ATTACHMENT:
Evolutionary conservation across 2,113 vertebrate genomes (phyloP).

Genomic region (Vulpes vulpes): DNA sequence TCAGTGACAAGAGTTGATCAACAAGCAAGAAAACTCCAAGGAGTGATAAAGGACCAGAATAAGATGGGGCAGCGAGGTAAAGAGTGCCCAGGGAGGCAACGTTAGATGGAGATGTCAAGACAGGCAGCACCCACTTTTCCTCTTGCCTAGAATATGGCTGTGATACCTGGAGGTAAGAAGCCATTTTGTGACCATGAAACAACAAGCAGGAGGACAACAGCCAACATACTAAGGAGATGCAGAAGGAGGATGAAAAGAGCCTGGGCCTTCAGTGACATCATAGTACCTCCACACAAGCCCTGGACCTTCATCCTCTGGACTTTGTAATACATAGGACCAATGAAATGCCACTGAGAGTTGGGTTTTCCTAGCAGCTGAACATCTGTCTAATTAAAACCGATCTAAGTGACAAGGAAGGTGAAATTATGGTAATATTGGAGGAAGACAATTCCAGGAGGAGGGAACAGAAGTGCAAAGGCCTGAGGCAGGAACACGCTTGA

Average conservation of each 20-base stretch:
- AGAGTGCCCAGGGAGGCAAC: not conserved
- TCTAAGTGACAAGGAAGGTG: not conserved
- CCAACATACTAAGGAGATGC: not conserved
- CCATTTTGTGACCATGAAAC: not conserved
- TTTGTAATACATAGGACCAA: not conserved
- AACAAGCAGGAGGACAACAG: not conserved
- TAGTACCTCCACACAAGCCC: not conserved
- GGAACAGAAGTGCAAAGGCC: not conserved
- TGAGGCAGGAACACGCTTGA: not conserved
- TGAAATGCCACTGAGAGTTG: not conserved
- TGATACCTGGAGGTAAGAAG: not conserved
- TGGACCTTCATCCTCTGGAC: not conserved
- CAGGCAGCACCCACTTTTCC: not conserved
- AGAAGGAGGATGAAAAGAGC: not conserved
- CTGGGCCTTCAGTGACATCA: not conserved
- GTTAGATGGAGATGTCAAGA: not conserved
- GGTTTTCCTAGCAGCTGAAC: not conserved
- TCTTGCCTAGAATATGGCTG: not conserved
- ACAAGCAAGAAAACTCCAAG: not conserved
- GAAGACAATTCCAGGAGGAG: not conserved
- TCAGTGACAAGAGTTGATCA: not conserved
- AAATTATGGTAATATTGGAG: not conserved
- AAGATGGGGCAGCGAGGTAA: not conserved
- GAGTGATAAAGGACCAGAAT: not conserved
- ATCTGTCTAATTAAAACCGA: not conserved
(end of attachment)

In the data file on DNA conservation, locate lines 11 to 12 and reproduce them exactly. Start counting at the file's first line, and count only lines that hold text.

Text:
- GGAACAGAAGTGCAAAGGCC: not conserved
- TGAGGCAGGAACACGCTTGA: not conserved